Saturday, 12 November 2011

I hate . . . (*)gate Scandals

Watergate from the air. From wikipedia
Every time there is some scandal (or something the media wants us to this is a scandal) it immediately gets the term 'gate' added to it. Just a quick search gives me the following:
  • Yellow-Gate - Users complaining of a yellow tint to their iPhone screens. I thought Apple was infallible, like the Pope.
  • Ball-Gate - Rugby player ball switching scandal. No, not those ones, you pervert
  • Toilet-Gate - Chess player has a weak bladder. It's front page news!
  • Lie-Gate - Man accused of lying. It's unheard of!
  • Strawberry-Gate - Forced to pay for pick-your-own strawberries that were picked. Call in the army!
  • Nipple-Gate - TV watchers forced to see Janet Jacksons boob. Nation outraged: 50% of watchers have them, 100% have seen one
For those who don't know, Watergate was the name of hotel involved in a serious scandal involving USA President Nixon - lots more on wikipedia. Since then the -gate suffix has been applied to scandals from the great to the totally insignificant. Most have nothing to do with hotels, Presidents or even politics.

The original scandal happened in 1972. That is a really long time ago - before a substantial number of the people reading the current -gate stories were born, and certainly before they were interested in reading about political scandals.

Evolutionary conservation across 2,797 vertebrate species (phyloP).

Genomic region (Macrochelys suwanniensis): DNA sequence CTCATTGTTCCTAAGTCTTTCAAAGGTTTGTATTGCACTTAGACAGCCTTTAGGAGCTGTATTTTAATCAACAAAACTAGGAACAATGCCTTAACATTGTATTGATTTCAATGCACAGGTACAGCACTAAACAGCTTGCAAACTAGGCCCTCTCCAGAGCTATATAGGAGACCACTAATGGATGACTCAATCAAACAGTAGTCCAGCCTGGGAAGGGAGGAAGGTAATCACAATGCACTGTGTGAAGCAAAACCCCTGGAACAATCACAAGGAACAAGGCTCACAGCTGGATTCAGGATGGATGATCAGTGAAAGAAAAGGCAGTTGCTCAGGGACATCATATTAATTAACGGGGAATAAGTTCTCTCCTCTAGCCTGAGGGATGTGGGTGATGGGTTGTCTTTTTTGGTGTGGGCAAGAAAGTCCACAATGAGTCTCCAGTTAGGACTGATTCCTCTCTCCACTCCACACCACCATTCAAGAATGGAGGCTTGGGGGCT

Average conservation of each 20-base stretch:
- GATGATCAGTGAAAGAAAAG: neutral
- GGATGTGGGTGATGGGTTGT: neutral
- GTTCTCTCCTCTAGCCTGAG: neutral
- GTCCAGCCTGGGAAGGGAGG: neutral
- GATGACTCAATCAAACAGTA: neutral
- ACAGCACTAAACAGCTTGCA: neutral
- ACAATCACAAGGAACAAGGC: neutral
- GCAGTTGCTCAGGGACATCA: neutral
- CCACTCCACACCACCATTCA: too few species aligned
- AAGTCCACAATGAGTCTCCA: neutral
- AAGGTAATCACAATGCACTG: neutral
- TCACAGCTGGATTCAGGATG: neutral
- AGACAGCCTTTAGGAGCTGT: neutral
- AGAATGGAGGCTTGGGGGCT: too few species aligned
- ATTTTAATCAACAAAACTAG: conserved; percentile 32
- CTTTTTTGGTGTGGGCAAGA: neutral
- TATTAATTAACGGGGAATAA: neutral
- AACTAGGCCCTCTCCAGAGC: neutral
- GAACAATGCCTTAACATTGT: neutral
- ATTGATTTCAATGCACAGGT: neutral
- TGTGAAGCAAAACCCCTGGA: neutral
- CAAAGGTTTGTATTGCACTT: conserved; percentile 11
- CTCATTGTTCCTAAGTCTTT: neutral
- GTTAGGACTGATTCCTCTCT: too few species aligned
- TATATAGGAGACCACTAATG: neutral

In fact, without any evidence whatsoever, I'd bet that a significant proportion of the English speaking world know very little to nothing about the original Watergate scandal.

So why do journalists insist on using -gate for anything and everything? While some of the stories with the added -gate are serious, adding the suffix is laziness in my opinion. It's a shorthand to say 'don't you think this is terrible and shouldn't they do something about it', which is odd, as they usually do not define 'they' or 'something'.

It's time to some up with a new word - or even better, just treat every news item on it's own merits without resorting to cliché.

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